United States District Court, M.D. Alabama, Northern Division
August 15, 2014
DOUGLAS V. BLEDSOE, Plaintiff,
BRENDA KING, et al., Defendants.
RECOMMENDATION OF THE MAGISTRATE JUDGE
CHARLES S. COODY, Magistrate Judge.
This 42 U.S.C. § 1983 action is pending before the court on a complaint filed by Douglas V. Bledsoe ["Bledsoe"], a former state inmate. In the complaint, Bledsoe alleges officers at Draper Correctional Facility subjected him to excessive force, i.e., sprayed him with mace in an effort to gain his cooperation in photographing his tattoos prior to his release from prison. Complaint - Doc. No. 1 at 10-15. Bledsoe concedes that the force about which he complains occurred after he refused orders to have the photographs taken on several different days prior to the incident. Id. at 10-13. Bledsoe further advises that within twenty minutes of the challenged use of force he again refused orders to acquiesce to the photographs. Id. at 13-14. Finally, Bledsoe acknowledges that during the incident at issue he continued to "protest" and "refused" to voluntarily submit to the photographs. Id. at 15.
Pursuant to the orders of this court, the defendants filed a written report supported by relevant evidentiary materials, including affidavits, internal reports, medical records and a video recording of the incident, in which they address the claims for relief presented by Bledsoe. The report and evidentiary materials refute the self-serving, conclusory allegations presented by Bledsoe in the complaint. The defendants assert the evidence before the court, including the video recording, indicates that officers used only that amount of force necessary to attain Bledsoe's compliance with lawful orders with respect to photographing his tattoos and that the officers did not act sadistically or maliciously in their use of force against Bledsoe. The defendants therefore argue that they did not violate Bledsoe's constitutional rights in extracting him from his cell for the purpose of obtaining photographs of his tattoos.
In light of the foregoing, the court issued an order directing Bledsoe to file a response to the defendants' written report. Order of June 17, 2014 - Doc. No. 30. The order advised Bledsoe that his failure to respond to the report would be treated by the court "as an abandonment of the claims set forth in the complaint and as a failure to prosecute this action." Id. at 1 (emphasis in original). Additionally, the order "specifically cautioned [the plaintiff] that [his failure] to file a response in compliance with the directives of this order" would result in the dismissal of this civil action. Id. The time allotted Bledsoe for filing a response in compliance with the directives of this order expired on July 7, 2014. As of the present date, Bledsoe has failed to file a requisite response in opposition to the defendants' written report. The court therefore concludes that this case should be dismissed.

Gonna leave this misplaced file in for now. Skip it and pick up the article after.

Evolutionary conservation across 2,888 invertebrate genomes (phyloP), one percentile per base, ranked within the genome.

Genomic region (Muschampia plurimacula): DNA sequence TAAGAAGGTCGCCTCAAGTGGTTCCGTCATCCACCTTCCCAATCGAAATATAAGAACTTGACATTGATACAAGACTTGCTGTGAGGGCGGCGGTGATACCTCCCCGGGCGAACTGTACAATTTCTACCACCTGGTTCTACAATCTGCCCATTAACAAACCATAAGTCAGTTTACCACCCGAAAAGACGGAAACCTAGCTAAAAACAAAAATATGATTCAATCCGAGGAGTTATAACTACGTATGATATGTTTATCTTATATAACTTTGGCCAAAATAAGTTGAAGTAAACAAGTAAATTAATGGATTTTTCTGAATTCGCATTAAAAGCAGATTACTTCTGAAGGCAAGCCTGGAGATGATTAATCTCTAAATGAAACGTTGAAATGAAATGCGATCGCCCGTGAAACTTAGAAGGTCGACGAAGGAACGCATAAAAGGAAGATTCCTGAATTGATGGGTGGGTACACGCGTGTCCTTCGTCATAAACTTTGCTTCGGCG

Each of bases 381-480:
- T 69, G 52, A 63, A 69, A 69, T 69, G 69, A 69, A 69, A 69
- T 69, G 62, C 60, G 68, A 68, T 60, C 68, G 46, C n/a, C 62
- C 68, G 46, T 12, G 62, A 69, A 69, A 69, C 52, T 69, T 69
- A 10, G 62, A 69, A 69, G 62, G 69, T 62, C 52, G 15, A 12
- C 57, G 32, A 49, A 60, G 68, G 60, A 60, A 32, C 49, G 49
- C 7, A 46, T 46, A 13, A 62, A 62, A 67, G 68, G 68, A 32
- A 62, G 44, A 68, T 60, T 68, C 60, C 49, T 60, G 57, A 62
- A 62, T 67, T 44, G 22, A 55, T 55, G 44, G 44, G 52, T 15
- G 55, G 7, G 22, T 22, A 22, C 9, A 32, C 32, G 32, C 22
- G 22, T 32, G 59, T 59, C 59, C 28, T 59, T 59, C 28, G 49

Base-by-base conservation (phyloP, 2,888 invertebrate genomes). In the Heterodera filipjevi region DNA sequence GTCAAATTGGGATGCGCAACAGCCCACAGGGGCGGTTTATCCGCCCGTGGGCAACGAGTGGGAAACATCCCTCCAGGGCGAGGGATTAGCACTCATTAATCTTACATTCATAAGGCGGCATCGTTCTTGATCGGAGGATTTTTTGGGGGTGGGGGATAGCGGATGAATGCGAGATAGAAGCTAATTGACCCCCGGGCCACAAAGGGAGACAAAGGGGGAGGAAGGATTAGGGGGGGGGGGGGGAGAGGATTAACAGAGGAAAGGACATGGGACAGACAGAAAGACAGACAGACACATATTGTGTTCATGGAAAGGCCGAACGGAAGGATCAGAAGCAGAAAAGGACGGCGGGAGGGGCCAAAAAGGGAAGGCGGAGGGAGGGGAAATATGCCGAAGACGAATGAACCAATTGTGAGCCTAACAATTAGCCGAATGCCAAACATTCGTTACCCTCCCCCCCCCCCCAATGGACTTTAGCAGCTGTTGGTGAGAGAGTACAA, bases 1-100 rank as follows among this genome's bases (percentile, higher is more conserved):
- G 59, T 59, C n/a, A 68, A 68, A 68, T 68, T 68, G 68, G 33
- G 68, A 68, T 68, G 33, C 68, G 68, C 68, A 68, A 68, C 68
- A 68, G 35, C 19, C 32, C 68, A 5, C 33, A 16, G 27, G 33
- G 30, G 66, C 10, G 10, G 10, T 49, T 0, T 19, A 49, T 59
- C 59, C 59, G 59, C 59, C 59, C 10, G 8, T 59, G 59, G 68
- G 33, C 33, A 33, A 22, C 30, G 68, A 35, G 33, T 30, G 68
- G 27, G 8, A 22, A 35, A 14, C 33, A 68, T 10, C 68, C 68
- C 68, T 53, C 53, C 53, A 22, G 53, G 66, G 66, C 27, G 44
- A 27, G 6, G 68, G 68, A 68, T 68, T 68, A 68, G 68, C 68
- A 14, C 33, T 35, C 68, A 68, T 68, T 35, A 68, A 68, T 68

The court has reviewed the file to determine whether a less drastic measure than dismissal is appropriate. After such review, it is clear that dismissal of this case is the proper course of action at this time. Bledsoe is an indigent individual. Thus, the imposition of monetary or other punitive sanctions against him would be ineffectual. Additionally, Bledsoe's inaction in the face of the defendants' report and evidence suggests a loss of interest in the continued prosecution of this case. Finally, the undisputed evidentiary materials submitted by the defendants, including but not limited to the video recording of the incident, indicate that no violation of the Constitution occurred. It therefore appears that any additional effort by this court to secure his compliance would be unavailing. Consequently, the court concludes that the plaintiff's abandonment of his claims and his failure to comply with an order of this court warrant dismissal. Moon v. Newsome, 863 F.2d 835, 837 (11th Cir. 1989) (As a general rule, where a litigant has been forewarned, dismissal for failure to obey a court order is not an abuse of discretion.); see also Tanner v. Neal, 232 Fed.Appx. 924 (11th Cir. 2007) (affirming sua sponte dismissal without prejudice of inmate's § 1983 action for failure to file an amendment to complaint in compliance with court's prior order directing amendment and warning of consequences for failure to comply).
For the above stated reasons, it is the RECOMMENDATION of the Magistrate Judge that this case be dismissed without prejudice. It is further
ORDERED that on or before August 29, 2014, the parties may file objections to the Recommendation. Any objections filed must specifically identify the findings in the Magistrate Judge's Recommendation to which the party is objecting. Frivolous, conclusive or general objections will not be considered by the District Court. The parties are advised that this Recommendation is not a final order of the court and, therefore, it is not appealable.
Failure to file written objections to the proposed findings and advisements in the Magistrate Judge's Recommendation shall bar the party from a de novo determination by the District Court of issues covered in the Recommendation and shall bar the party from attacking on appeal factual findings in the Recommendation accepted or adopted by the District Court except upon grounds of plain error or manifest injustice. Nettles v. Wainwright, 677 F.2d 404 (5th Cir. 1982); see Stein v. Reynolds Securities, Inc., 667 F.2d 33 (11th Cir. 1982); see also Bonner v. City of Prichard, 661 F.2d 1206 (11th Cir. 1981, en banc ), adopting as binding precedent all decisions of the former Fifth Circuit handed down prior to the close of business on September 30, 1981.